Vancouver Island watersheds set to rise with new surge of storms

·4 min read

​As a trio of new storms approaches, BC Hydro is warning Vancouver Island residents to prepare for outages and avoid river systems with hydroelectric facilities because water is being released from dams to make room for the heavy rainfall.

The storms — not predicted to be as severe as those that caused devastating flooding, landslides, and serious damage to communities and roadways in southern B.C. last week — are expected to bring heavy rain, winds, and flood risk across coastal B.C.

In preparation for three forecasted atmospheric rivers — long, narrow columns of water vapour that can create extreme rainfall and flooding — BC Hydro increased water volume along the Campbell River downstream of its three dams starting Tuesday night. There are now 128 cubic metres per second (m3/s) moving out of the John Hart facility, said BC Hydro spokesperson Stephen Watson in a statement.

Water volumes in the Elk Falls Canyon immediately below the dam were increased to 25 times above normal flows to 100 m3/s, Watson said.

The first storm is expected to last into Thursday, followed by another Saturday and possibly a third on Tuesday, Watson said.

People should also stay away from the Puntledge River until Dec. 6 because triple the volume of water is being released from the Comox Dam, he said.

The provincial River Forecast Centre also issued a high streamflow advisory for Vancouver Island and the central and north coast of B.C., predicting up to 200 millimetres of rain on west Vancouver Island and exposed coastal sections of the mainland in the first storm alone.

The weather poses risks due to the cumulative impact of successive storms and the fact snowmelt is expected, the centre said, adding people should stay away from fast-flowing rivers and unstable riverbanks.

Environment Canada also issued wind warnings for Vancouver Island and the central and northern coasts Wednesday, predicting strong southeasterly winds of 70 km/h gusting to up to 90 km/h before easing Thursday morning, and gusts of up to 110 km/h on exposed coastal sections.

The current flow release rates on the Campbell and Puntledge rivers aren’t unusual during the rainy season and flood risk management operations, said BC Hydro in an email.

The Campbell River flow is now at 224 m3/s and will hopefully remain at this level until the weather systems pass, Watson said.

When flow rates surpass 250 m3/s, fish habitat along the river is negatively impacted, while rates of 500 m3/s paired with high ocean tides can flood homes and commercial areas along the river, said BC Hydro.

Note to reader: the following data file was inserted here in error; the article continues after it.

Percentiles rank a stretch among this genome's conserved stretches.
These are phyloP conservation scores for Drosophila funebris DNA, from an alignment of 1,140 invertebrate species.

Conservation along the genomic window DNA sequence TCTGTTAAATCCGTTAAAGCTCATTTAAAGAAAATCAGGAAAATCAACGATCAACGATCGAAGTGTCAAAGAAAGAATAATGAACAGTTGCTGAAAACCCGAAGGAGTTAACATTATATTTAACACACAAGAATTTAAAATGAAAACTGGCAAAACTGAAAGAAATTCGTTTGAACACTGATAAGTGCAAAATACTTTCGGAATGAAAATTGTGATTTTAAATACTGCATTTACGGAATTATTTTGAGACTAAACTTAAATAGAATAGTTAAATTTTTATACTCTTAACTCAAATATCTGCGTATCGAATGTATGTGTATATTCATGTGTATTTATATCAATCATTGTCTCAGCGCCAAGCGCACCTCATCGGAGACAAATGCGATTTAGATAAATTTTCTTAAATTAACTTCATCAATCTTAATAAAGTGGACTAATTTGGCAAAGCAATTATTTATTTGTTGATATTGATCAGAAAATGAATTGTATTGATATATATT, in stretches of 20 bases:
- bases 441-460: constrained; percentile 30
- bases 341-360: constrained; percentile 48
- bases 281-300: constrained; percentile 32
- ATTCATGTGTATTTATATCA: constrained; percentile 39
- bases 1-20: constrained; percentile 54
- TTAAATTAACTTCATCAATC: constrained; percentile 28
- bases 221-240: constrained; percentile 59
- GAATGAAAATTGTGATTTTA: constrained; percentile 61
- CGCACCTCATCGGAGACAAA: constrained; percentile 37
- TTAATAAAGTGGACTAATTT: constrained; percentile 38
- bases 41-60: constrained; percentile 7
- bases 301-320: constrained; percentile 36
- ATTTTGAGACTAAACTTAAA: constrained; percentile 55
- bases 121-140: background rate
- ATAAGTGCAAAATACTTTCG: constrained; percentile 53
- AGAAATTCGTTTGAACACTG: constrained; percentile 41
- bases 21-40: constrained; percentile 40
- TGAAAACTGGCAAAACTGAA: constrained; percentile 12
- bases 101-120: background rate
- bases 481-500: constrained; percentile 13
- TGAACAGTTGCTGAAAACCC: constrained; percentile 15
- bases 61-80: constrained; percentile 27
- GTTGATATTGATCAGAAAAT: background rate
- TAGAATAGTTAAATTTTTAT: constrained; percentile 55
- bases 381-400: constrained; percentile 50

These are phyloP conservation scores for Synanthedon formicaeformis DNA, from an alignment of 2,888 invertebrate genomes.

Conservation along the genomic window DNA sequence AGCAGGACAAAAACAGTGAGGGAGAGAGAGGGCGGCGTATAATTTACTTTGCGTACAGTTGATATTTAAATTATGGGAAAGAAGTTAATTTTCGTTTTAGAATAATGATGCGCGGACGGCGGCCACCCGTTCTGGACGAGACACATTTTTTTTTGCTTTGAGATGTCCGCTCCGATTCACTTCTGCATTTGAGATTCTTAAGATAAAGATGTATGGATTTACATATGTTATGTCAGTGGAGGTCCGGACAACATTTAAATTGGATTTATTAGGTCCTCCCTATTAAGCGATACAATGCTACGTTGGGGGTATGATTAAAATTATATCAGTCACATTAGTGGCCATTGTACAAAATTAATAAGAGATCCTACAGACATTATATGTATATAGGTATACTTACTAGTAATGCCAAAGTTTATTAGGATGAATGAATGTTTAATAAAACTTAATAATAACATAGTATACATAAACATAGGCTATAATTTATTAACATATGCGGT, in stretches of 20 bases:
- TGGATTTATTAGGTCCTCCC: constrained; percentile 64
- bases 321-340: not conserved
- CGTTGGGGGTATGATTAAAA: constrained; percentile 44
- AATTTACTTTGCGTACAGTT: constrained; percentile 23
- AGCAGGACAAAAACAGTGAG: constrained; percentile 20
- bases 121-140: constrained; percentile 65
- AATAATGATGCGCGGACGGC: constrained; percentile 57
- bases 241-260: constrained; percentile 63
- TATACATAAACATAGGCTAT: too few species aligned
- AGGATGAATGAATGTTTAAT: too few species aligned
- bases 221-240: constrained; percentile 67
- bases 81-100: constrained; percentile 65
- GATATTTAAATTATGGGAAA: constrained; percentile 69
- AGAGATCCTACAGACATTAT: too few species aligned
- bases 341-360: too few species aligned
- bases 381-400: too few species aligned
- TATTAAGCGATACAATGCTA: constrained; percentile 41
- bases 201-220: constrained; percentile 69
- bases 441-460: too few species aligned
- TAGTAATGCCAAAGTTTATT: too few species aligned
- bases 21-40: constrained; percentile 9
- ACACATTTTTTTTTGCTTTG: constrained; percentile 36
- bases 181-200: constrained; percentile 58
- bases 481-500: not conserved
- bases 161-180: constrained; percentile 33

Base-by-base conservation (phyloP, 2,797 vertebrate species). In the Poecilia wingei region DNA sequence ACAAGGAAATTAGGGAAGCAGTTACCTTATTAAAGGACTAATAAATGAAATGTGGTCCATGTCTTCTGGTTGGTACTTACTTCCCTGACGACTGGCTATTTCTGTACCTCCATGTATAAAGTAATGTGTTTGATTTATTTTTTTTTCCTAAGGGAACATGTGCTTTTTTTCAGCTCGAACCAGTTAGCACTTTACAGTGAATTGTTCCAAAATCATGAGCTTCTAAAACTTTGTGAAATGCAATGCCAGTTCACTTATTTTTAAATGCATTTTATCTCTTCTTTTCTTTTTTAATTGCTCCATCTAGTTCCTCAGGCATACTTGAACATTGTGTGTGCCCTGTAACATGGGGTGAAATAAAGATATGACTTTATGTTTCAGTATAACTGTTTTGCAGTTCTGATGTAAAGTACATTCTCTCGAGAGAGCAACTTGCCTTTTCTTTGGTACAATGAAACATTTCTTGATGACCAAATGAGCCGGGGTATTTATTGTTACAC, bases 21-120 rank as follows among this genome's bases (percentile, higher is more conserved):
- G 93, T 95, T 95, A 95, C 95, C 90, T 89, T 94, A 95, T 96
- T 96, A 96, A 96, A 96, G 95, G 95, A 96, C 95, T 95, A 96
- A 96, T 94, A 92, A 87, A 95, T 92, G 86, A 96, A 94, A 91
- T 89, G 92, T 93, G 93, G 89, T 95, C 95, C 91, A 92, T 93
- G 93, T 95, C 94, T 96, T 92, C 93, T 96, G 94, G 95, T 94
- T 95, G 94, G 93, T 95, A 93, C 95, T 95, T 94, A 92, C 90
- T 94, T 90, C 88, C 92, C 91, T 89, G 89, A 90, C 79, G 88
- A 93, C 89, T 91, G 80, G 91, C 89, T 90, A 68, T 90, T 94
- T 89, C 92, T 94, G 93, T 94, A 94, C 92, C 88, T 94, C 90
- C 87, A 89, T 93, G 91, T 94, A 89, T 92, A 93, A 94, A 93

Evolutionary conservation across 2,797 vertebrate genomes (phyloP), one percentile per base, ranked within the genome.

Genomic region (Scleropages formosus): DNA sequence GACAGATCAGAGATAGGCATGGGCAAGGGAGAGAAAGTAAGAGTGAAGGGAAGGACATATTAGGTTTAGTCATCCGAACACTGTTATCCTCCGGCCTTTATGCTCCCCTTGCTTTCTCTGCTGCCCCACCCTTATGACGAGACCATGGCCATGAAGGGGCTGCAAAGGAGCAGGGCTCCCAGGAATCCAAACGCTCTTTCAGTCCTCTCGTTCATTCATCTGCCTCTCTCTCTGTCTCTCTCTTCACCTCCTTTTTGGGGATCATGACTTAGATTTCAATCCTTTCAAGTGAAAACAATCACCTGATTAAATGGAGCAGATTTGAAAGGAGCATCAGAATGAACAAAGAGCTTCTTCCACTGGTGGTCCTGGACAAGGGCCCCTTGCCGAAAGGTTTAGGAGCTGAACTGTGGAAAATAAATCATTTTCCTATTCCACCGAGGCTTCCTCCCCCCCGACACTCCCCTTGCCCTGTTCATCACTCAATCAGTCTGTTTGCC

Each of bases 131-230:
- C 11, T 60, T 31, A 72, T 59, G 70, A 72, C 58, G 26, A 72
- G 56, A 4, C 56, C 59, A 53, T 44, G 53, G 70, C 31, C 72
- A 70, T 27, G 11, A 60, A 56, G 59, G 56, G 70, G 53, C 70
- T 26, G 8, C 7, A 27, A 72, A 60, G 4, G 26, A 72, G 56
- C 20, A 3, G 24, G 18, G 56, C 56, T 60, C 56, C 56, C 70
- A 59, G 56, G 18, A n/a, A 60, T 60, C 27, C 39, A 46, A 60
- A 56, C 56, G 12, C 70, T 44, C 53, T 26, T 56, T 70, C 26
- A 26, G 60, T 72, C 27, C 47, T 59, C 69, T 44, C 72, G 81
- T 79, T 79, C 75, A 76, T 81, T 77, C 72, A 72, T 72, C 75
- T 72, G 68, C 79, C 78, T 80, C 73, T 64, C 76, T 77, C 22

As far as the Puntledge River is concerned, flow rates during weather events can go up to 300 m3/s without issue, and BC Hydro drops flow rates during high tides to reduce the amount of water flowing into the estuary and the risk of isolated flooding.

“The ocean high tide cycle this weekend is in the lower-middle range, which is helpful, with really high tides set for Dec. 5 to 10,” Watson said, adding if the weather and conditions change, BC Hydro will issue another update.

While preparing for the next round of weather, BC Hydro is still working to deal with the extraordinary damages caused by the last rainstorm in B.C., said president and CEO Chris O’Riley in a statement.

There were record inflows into some water reservoirs and 258,000 people saw power outages, O’Riley said, adding BC Hydro is still assessing the damages, which are expected to be in the millions.

Power has been restored to all customers in the province except those living in areas still under evacuation orders and the utility is working with authorities to confirm when power can be restored safely.

BC Hydro is also working to replace infrastructure — like transmission sites, power lines and wires — in many areas of the province, such as the Highway 8 corridor near Merritt where crews need to replace 87 power poles and 14 transformers.

B.C. has declared a state of emergency and imposed travel restrictions after the floods and fatal mudslides that inundated communities such as Abbotsford’s Sumas Prairie, Merritt, and Princeton.

Rochelle Baker / Local Journalism Initiative / Canada’s National Observer

Rochelle Baker, Local Journalism Initiative Reporter, Canada's National Observer

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